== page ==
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At the moment in my company we have only PM, and as we are a small team we know who would fit for the type of project we have, based on our experience.

As our company grows rapidly, we hired a HR manager and he asked me to define career path for our project manager.

I can't figure out when the junior become senior. I could say it's after x projects or x years of experience, but as I'm young I don't believe the experience is the unique factor.

  • This is subjective and local. The answer for your firm is different than the answer for my firm. You get to be a senior when your management says you are a senior (and possibly when juniors start to look up to you). – Mark C. Wallace Jul 8 '14 at 18:08
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    Though ask "when" one changes titles can be seen as a naive question, the subtleties for differentiating titles are more important drivers, and I have attempted to answer the question in a way that makes for a more meaningful discussion — and thus have upvoted. – New Alexandria Jul 9 '14 at 13:04
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This is always going to be a subjective measure because it is not a binary decision-it is not like an exam that you have either passed or not.

Having said that, in most situations I have come across it is decided through defined (and somewhat arbitrary) combinations of:

  • years of experience in Project Management
  • experience with different team sizes (i.e. small project teams to large project teams)
  • experience with different project types (i.e. software delivery, business change, infrastructure delivery etc.)
  • experience with a range of project budgets (i.e. "small" ~25k, "medium" ~ 25-250k, "large" 250k-2M etc.)
  • experience of deliveries across different areas of the business (e.g. in my line of work Claims, Underwriting, classes of business etc.)

It is usually fairly easy to understand if someone is either a Junior or Senior, it is much more difficult to define what makes them one or the other!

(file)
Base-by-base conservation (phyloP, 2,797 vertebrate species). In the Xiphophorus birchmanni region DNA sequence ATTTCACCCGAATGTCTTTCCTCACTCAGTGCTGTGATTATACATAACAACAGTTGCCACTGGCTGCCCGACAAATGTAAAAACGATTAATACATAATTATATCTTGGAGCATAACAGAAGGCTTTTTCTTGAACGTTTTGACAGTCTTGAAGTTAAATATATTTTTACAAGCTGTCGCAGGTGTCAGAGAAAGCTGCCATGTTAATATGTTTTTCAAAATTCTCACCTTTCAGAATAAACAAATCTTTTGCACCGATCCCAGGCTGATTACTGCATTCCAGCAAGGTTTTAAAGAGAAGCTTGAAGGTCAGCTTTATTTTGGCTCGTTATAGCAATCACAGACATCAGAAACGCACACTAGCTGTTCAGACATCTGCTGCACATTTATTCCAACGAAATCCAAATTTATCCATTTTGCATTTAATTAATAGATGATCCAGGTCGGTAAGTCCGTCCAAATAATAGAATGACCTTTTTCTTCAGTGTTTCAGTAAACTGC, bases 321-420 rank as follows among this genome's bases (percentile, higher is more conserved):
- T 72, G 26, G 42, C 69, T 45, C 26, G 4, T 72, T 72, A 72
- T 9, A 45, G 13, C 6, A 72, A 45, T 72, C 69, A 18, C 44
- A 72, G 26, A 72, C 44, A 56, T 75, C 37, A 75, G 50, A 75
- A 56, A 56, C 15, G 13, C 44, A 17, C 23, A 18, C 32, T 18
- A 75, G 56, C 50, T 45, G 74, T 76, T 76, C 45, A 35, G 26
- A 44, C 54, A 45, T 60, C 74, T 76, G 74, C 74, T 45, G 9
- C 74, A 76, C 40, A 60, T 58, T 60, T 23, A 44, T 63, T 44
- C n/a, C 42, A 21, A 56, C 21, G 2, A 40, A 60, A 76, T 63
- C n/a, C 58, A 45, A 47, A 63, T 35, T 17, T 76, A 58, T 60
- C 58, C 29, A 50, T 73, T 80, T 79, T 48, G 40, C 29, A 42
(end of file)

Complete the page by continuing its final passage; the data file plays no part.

It is made even more difficult by the fact that how your organisation might want to measure/judge it which could be different from how another will decide, so it is not really possible to provide meaningful thresholds - your mileage will indeed vary.

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"Junior" and "Senior" are relative titles.

Semantically speaking, you would need minimally 2 PMs in order to quantify that one was "Sr" to the other. Comprehensively, you may need 3 or more PMs, since "jr" and "sr" titles define classes, and a population of 2 hardly creates differentiated 'classes'.

E.G. "junior" PMs would often report to the "senior" PM.... not just have a mentorship exchange with the Sr. PM. I hope you can see from the tiny illustration how such titles are really more about your company's organization structure, rather than having to do with an industry-absolute-skill level.

Why must you define "Jr" and "Sr"?

  1. Is it to motivate the employees? Are there retention and satisfaction issues that are being covered inadvertently?
  2. Is it to empower their career development beyond the scope of employment with your firm?
  3. Is it to define compensation levels?

Look to the driver for why such titles are needed. It may reveal a more important matter.

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Consider this:
If you would open a Senior PM position in your company what would you put as the requirements for the job description and requirements?
If a junior is near those reqirements you may consider him/her as Senior. Generaly speaking when people get more responsibilities they try to step up to it and also it is a good motivator.

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Senior is when you can let them or you trust them to work by his / her own decission. On the other hand when u deal with Junior, you probably need to always monitor his / her act regarding on every work he / she responsible to.

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